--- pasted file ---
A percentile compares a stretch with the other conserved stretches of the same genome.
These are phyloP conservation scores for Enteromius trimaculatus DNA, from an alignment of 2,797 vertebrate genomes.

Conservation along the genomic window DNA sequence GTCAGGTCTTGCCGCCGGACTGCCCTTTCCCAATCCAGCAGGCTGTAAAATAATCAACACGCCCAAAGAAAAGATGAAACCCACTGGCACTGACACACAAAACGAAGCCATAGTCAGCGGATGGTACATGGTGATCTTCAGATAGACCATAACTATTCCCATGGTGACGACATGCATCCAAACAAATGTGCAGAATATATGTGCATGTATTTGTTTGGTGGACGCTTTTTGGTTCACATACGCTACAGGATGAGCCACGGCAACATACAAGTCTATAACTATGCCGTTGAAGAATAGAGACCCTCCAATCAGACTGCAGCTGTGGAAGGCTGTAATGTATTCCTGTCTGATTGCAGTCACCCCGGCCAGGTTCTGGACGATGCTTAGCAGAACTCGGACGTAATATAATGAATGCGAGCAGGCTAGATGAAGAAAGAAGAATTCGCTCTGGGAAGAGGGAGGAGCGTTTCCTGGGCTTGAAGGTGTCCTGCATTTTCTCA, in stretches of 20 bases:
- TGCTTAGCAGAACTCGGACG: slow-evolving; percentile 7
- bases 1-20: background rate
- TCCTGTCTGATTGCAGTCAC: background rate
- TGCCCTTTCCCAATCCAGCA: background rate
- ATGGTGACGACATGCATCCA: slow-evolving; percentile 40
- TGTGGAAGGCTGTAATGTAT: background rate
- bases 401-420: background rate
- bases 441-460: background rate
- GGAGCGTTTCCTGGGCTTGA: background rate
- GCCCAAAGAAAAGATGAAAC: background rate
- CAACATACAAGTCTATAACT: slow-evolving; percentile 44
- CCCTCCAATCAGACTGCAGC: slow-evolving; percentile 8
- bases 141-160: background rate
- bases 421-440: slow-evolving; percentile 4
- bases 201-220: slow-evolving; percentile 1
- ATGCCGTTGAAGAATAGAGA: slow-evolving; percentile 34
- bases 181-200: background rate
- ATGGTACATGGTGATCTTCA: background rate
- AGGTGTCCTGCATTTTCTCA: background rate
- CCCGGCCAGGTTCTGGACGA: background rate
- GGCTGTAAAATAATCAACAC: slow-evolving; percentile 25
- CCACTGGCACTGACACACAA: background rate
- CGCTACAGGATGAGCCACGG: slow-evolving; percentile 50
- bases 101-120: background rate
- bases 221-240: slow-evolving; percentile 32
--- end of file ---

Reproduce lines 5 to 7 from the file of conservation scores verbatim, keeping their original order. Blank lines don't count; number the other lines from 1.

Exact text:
- bases 1-20: background rate
- TCCTGTCTGATTGCAGTCAC: background rate
- TGCCCTTTCCCAATCCAGCA: background rate